Washington State University freshman and Fallon born Garrett Kalt is embarking on a once in a lifetime opportunity.
Kalt, a broadcast journalism student with a minor in political science, traveled to Havana, Cuba, with 11 other students on Sunday.
According to Washington State University’s website, the trip to Cuba is an enigma to most Americans due to its political situation and its relationship to the United States. The program offers students an opportunity to explore and study a country with a rich history, a unique culture and a fascinating sociopolitical status in the world today.
“I was pretty nervous to tell my parents I applied and got accepted for a school trip to Cuba,” Kalt said. “With the past tension between America and Cuba … I didn’t want my parents to worry about me being over there. They were hesitant at first to the idea but eventually warmed up to it.”
Three teachers will be with the group of students on the trip as well as someone from the U.S. Embassy.
During his stay in Cuba, Kalt said as part of the school program he will meet with American and Cuban journalists working in Havana. The group will visit old and new Havana, as well as schools, museums and sites pertaining to the country’s history and politics, he said. The students will also venture outside Havana to visit the countryside, coastal regions and eco-communities to see how Cuba is working to protect its natural resources and botanical beauty.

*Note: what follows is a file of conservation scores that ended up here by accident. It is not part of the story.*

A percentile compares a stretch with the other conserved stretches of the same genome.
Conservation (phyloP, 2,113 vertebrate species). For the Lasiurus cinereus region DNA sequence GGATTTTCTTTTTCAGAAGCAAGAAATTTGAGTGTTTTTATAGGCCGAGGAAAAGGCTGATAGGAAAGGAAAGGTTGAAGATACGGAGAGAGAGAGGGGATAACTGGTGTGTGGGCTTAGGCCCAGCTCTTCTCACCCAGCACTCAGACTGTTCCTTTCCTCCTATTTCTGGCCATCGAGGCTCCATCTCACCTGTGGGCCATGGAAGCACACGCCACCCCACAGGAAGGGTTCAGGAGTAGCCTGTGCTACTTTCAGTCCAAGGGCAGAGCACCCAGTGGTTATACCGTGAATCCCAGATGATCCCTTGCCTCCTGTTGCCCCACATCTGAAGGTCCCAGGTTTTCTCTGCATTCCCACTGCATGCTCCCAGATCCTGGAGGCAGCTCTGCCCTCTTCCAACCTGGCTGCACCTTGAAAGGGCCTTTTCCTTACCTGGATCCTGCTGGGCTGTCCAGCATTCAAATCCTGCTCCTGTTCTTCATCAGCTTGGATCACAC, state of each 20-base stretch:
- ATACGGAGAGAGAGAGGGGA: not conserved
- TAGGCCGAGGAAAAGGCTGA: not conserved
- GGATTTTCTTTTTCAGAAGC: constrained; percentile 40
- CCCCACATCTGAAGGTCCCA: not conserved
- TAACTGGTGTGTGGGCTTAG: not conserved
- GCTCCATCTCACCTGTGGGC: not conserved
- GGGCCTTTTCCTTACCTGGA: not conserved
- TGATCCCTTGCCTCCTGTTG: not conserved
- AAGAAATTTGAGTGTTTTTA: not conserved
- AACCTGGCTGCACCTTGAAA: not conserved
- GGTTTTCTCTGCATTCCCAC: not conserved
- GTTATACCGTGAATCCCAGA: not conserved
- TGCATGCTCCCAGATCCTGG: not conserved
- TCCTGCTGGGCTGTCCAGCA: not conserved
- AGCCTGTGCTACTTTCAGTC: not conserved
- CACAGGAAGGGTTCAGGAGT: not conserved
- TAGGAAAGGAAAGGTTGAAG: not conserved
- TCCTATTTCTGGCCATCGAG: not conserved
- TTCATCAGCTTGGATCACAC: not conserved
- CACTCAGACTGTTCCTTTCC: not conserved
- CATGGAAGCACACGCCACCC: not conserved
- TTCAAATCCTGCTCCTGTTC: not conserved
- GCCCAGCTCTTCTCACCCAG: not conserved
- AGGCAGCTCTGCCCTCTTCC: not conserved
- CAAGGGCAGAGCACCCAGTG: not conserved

“This opportunity is an incredible one,” he said. “It gives us complete freedom to find and develop a story we’d like to write or record to be broadcast. I haven’t quite decided what my project will be about, but I’m leaning towards tourism or the political regime.”
Kalt said he’s excited to experience what Cuba has to offer with the culture, cuisine and daily life.
The individuals who were chosen for the program have been meeting throughout the semester to discuss how to behave while in the country, he said. The students were told to always be aware of their surroundings and to be safe with their decisions and how they conduct themselves.
“I think one thing I will be doing while on this trip is to make sure I’m listening to the people I engage with,” he said. “I feel like one responsibility of a journalists is to listen to what people have to say while remaining impartial.”
Kalt and the other students were advised to bring Canadian money due to the better exchange rate.
One scholarship Kalt received from the Fallon Theaters had a helping hand in making the trip financially feasible. He said he is thankful for the scholarship and the individuals who allowed him to use it for the trip.
“I’m so grateful and excited for the opportunity to venture to a country that is under transformation and still not open to everyone,” Kalt said. “I hope I’m able to gain a lot from this trip and visit again in the future to see how much it has changed. This opportunity is hands on journalism. It will allow me to share a story about two nations and report the truth and I’m excited for that.”